Dr. Falwell, if the Jesus you follow teaches anything other than self-sacrificial love of neighbor and enemy, then I invite you to reconsider your Jesus.
Which Jesus informs your leadership?
As demonstrated in Jesus, faith leadership is a daunting task that requires wisdom, courage, and humility. In your case, there are currently 100,000 young people following your lead. They, as well as the watching world (Muslims included) are observing your leadership. What did they see last week? Did they see the wisdom, courage, and humility of Jesus or did they see foolishness, fear, and arrogance? Did your leadership cause Jesus’ fame to increase or did it mar His reputation?
Your gun-toting leadership just gave permission to and encouraged 100,000 young people who identify as Christian to be suspicious of Muslims at the very least and to take up arms against them at the tragic worst? Do you understand that, from the perspective of the global Muslim community, you are actively seeking to militarize and radicalize the largest Christian student body in the world? Please understand that your leadership just sent a very clear message to the Muslim community: American Christians hate you; we are armed, and we will aim to kill.
Dr. Falwell, if the Jesus you follow leads with anything but wisdom, courage, and humility, then I invite you to reconsider your Jesus.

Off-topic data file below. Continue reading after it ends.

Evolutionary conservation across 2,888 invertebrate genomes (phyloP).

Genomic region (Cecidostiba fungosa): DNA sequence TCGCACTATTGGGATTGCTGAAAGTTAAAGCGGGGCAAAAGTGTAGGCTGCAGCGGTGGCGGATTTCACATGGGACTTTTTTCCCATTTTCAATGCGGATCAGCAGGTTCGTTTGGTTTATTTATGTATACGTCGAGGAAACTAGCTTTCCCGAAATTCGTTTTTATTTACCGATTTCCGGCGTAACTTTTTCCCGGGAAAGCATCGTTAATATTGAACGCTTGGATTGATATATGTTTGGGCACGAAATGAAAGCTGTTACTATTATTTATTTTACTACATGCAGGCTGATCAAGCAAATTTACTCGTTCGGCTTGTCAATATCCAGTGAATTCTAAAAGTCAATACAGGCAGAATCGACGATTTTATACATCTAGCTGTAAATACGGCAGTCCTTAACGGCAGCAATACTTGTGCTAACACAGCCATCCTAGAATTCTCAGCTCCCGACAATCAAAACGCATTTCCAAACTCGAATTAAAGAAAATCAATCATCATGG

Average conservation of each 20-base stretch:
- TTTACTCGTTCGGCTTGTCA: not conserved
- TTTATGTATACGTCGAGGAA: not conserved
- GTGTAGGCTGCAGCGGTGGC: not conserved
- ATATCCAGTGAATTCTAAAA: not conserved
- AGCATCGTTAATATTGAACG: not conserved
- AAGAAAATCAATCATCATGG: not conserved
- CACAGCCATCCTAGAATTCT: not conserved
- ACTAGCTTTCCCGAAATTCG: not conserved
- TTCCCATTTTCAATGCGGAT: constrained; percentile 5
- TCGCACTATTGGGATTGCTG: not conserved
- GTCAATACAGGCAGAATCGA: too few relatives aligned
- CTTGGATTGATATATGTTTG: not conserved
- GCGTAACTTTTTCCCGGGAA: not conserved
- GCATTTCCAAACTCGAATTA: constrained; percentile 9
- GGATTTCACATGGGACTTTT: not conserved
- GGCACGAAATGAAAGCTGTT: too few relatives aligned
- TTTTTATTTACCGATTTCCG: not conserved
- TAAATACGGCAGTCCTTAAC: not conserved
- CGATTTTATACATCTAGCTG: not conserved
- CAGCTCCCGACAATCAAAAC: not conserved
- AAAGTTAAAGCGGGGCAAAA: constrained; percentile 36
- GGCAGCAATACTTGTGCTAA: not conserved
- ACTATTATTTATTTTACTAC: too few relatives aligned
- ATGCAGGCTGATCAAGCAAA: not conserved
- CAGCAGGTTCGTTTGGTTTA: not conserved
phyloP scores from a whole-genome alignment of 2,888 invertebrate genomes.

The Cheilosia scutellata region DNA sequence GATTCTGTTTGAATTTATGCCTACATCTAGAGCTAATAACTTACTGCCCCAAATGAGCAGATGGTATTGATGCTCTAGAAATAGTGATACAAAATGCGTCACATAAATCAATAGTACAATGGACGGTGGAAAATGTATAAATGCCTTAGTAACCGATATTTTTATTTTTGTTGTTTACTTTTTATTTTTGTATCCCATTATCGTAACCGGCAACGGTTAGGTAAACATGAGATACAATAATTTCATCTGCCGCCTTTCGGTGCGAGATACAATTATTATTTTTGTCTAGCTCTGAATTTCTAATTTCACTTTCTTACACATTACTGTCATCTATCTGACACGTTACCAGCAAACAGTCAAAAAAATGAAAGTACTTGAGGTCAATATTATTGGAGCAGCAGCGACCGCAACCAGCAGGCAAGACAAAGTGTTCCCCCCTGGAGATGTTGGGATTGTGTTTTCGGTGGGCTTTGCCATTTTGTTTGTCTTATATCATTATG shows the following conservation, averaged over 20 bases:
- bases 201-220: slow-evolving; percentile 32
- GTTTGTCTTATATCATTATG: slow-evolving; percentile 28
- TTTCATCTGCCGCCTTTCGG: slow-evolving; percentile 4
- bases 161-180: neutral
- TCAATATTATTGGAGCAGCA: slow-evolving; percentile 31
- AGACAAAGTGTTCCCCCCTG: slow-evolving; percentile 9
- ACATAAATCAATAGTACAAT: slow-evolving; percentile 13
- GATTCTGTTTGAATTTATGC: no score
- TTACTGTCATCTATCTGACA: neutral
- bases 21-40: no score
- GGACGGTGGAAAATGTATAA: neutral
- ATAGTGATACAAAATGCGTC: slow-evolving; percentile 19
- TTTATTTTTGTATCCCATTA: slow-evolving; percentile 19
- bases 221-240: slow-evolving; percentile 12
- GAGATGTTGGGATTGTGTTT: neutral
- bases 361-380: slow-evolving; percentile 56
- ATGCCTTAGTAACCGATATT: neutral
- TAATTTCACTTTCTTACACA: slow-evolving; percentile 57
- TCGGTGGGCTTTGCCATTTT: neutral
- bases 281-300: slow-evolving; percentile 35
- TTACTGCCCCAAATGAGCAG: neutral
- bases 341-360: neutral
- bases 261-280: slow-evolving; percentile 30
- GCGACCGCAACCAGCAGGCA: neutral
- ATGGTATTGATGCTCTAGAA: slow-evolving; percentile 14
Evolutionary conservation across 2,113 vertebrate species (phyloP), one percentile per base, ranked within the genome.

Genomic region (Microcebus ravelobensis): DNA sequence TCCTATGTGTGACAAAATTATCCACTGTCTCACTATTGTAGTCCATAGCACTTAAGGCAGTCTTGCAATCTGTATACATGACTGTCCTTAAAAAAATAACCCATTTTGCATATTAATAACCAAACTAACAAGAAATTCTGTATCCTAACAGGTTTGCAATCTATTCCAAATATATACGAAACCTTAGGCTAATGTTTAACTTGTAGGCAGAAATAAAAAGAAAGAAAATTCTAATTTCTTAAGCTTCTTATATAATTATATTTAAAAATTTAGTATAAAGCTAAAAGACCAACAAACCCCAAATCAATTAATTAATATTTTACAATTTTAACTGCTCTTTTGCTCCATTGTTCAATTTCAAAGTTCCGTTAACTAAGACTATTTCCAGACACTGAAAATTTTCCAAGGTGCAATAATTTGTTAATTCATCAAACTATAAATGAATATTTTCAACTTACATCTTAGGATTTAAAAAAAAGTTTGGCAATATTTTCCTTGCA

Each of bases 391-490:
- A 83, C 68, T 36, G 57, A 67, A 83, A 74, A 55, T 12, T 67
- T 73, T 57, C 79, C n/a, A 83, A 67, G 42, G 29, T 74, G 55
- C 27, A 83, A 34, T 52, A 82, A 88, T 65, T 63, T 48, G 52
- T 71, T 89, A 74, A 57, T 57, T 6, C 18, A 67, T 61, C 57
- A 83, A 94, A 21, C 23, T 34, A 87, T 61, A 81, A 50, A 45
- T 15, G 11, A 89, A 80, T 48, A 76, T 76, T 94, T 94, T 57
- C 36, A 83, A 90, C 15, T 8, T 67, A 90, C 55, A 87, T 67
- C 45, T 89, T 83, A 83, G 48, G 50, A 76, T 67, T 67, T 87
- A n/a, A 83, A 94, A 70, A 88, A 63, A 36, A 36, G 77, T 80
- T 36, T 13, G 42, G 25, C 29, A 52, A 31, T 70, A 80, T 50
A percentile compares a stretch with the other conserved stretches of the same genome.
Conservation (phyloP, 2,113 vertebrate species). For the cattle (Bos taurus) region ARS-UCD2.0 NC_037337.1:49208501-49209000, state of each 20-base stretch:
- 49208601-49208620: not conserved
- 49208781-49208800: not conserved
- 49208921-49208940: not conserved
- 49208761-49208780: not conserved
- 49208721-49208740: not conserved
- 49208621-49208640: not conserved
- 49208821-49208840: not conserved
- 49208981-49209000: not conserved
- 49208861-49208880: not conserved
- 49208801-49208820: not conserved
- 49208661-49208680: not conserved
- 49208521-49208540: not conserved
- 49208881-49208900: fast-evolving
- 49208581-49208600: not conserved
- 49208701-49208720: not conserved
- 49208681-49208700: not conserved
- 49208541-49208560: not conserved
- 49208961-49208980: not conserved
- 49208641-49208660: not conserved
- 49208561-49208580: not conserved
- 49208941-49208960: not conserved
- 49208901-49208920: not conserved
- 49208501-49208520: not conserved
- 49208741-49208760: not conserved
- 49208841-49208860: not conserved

Which Jesus informs your dream?
From the moment we picked the fruit in the garden, God’s dream has been to fully reconcile and restore all things to Himself. His dream is that all of humanity would bend their knee in humble worship of a God who so loved us all that His Arab-looking flesh bled on our behalf. His dream came true in Christ and continues to come true, not through war making, but through peacemaking…not at gunpoint, but at the point of love.
Dr. Falwell, if the Jesus you follow has any dream other than restoration fueled by love and manifest by peacemaking, then I invite you to reconsider your Jesus.
The bottom line is this – The Jesus foretold of in the Hebrew Scriptures, portrayed in New Testament writings, and made real by His Spirit does not endorse our theology nor our political preferences. He isn’t driven by the fears, biases, and prejudices that seem to fuel us. Rather, He is the embodiment of an enemy-loving God. He loves us and is longing to usher in a Jesus-looking world through us.
In light of that good news and for the sake of the watching world, I invite you to take the following six actions:
- Offer a public apology to your student body.
- Offer a public apology to the Muslim community.
- Develop real relationships with Muslims in your context. Listen longer than feels comfortable to them and be changed by what you hear. Then, go public with how Jesus is finding you and forming you in the relationships.
- Replace your conceal & carry coursework with free coursework on peacemaking as the mission of God and vocation of God’s people.
- Invite a community of Jesus-followers who are bold enough to tell you the truth to help you discern how best to steward your leadership moving forward.
- If you cannot do numbers 1-5, then I encourage you, for the sake of the Gospel, your student body, the Christian & Muslim communities, and the world, to resign your position.
Yours with hope in His restoration.